As we have been reporting for the past two years, Columbia University and New York State have colluded to violate the basic property rights of storage king Nick Sparyaregen; and the collusion exposes the lack of fairness that's involved in the entire eminent domain process in New York. As Damon Root writes in the NY Post today: "Collusion between Columbia University and the Empire State Development Corp. over using the ESDC's powers of eminent domain to acquire land for the school seems to violate both the letter and spirit of the law."
The entire concept of "blight" is called into question by the use of a consultant that was on the university's payroll while, at the same time, reaping millions from the state's tax payers: "In 2006, the ESDC hired the planning firm Allee King Rosen & Fleming, Inc. (AKRF) to perform an "impartial" neighborhood blight study. Yet the firm was already on Columbia's payroll and actively working on the school's controversial Manhattanville plan. According to billing records Sprayregen obtained through the state Freedom of Information Law, as many as six AKRF employees worked on both the blight study and the redevelopment project - by definition, a conflict of interest."
So, surprise, surprise, what do you think these colluders discovered? Right, horrible blight: "For starters, AKRF failed to mention that Columbia already owns 76 percent of the neighborhood - and was thus directly responsible for the overwhelming majority of alleged blight that it now seeks to exploit, from overflowing basement trash heaps to major roof and skylight leaks. Numerous tenants have now reported that the university refused to perform basic and necessary repairs - thereby both pushing tenants out of Columbia-owned buildings and manufacturing the ugly conditions that later advanced the school's real-estate interests."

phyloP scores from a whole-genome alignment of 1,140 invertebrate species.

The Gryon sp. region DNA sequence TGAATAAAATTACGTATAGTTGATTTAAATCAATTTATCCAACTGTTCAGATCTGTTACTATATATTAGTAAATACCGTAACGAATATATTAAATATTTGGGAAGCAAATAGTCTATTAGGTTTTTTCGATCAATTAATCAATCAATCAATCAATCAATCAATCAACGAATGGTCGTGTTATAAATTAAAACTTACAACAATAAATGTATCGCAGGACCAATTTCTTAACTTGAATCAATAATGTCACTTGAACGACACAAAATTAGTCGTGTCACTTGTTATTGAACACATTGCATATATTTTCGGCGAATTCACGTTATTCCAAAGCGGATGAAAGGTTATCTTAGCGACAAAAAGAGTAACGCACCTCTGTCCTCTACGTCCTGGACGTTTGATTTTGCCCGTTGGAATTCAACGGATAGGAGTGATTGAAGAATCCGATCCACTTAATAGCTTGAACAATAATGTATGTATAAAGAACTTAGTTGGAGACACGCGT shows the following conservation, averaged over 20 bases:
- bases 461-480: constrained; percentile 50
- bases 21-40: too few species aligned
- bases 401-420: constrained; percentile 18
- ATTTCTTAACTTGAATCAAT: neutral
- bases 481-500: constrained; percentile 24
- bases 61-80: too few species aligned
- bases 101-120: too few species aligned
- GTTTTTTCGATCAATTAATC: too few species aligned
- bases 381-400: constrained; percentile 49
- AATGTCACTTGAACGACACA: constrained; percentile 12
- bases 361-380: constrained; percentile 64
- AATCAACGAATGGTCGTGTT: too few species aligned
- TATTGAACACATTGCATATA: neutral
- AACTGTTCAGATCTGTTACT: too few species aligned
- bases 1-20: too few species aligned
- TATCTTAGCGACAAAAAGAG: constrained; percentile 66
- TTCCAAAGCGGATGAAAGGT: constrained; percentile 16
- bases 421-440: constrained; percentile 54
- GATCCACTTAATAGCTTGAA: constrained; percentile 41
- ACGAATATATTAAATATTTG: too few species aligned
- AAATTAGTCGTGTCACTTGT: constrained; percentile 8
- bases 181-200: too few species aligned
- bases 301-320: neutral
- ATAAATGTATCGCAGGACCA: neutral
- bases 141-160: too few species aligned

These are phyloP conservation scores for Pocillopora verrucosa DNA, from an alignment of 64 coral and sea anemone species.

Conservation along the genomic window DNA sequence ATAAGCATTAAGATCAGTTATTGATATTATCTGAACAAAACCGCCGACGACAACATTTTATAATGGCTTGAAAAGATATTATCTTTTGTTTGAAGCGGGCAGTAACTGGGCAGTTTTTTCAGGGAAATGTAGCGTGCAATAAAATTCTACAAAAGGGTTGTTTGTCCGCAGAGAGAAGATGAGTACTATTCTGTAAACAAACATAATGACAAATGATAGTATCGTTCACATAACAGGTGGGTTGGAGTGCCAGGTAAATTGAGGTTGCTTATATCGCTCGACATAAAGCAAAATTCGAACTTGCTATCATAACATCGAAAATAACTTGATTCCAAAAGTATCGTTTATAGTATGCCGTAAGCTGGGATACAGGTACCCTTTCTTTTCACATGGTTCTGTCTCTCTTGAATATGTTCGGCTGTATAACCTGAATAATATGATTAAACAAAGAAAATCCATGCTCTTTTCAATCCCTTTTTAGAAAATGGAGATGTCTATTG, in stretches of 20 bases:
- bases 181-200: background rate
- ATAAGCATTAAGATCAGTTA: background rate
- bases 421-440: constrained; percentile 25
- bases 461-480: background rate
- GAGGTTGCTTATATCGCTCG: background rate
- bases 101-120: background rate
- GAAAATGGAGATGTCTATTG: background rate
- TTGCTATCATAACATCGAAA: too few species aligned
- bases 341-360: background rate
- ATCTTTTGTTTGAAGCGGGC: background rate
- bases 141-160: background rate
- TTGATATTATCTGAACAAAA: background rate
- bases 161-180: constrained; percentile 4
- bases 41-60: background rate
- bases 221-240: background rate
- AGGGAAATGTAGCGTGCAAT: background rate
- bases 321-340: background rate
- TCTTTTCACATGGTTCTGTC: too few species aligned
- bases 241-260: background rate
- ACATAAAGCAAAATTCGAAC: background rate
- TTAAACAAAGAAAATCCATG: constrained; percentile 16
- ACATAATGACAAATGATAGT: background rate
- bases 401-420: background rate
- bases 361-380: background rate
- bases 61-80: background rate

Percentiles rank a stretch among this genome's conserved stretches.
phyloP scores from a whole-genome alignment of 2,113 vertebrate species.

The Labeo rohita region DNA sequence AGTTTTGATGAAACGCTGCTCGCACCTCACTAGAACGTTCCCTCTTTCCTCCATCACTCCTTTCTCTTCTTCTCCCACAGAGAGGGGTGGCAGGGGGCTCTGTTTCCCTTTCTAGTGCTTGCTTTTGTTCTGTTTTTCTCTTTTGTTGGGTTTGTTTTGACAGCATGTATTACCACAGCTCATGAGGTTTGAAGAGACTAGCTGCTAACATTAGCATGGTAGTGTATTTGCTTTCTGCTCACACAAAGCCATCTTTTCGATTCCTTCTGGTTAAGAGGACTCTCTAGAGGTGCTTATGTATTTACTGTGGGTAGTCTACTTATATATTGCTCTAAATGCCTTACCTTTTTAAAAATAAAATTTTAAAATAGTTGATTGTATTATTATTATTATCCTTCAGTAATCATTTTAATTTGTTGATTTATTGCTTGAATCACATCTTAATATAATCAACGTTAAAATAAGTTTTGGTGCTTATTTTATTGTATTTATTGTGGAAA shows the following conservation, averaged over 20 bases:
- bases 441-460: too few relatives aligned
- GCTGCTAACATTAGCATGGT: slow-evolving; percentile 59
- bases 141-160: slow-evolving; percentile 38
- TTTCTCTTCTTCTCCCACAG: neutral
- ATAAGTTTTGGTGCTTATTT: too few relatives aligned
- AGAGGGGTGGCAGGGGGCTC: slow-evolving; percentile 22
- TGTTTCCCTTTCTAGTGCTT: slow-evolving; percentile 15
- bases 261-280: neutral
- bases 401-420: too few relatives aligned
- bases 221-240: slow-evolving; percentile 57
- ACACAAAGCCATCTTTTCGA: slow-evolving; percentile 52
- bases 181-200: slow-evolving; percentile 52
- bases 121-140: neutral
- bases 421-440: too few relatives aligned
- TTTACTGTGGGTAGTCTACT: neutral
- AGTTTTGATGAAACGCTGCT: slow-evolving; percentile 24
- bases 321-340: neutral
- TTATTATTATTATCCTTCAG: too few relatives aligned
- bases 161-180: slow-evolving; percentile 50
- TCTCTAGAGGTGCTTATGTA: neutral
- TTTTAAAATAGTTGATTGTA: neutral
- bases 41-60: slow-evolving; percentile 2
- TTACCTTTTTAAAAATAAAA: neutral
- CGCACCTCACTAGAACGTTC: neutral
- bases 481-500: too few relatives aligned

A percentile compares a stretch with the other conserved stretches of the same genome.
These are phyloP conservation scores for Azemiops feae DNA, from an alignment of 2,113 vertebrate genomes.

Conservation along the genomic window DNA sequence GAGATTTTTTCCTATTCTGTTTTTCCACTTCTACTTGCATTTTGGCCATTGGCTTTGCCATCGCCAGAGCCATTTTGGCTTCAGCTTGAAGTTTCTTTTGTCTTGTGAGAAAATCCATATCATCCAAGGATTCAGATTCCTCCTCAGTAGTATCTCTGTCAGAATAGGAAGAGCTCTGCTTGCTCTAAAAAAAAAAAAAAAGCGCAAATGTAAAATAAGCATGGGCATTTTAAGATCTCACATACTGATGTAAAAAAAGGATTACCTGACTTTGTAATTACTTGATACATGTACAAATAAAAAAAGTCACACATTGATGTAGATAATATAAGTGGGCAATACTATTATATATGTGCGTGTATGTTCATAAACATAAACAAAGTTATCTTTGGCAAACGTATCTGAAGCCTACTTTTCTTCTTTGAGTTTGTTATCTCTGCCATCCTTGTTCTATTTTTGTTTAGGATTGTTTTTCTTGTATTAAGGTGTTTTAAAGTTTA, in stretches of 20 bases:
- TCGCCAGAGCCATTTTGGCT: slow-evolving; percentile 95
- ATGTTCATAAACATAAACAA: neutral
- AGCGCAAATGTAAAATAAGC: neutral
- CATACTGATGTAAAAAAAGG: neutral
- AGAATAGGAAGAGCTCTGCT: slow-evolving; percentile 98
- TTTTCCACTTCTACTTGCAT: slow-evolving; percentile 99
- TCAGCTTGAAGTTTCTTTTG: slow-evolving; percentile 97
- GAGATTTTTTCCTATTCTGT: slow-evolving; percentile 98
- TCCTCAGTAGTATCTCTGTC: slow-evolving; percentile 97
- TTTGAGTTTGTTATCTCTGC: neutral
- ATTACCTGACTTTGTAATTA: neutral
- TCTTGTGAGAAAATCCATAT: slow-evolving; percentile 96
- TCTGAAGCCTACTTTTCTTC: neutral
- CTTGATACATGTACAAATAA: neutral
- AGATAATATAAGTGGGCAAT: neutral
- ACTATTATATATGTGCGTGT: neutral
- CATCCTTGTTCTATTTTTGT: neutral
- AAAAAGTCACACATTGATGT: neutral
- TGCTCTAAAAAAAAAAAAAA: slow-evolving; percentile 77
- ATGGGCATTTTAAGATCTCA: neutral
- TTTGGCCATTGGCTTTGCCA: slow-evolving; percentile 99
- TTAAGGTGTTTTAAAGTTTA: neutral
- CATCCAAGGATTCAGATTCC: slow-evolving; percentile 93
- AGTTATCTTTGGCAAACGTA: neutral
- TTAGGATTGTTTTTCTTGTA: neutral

Now that the university and the city own around 91% of the entire proposed development parcel, you'd think that the university could either proceed without the use of eminent domain-or make Sprayregen a great offer to leaver. Neither of these options is, however, being pursued; since Columbia's pursuit of lebensraum is designed to achieve total victory-and the removal of any vestigial "blight" that they don't own and control.
Let's hope that the courts see otherwise-and that they put the brakes on the conspiracy that's afoot in this development scheme. The use of eminent domain is bad enough without the collusion of state officials who rig the process even further against property owners.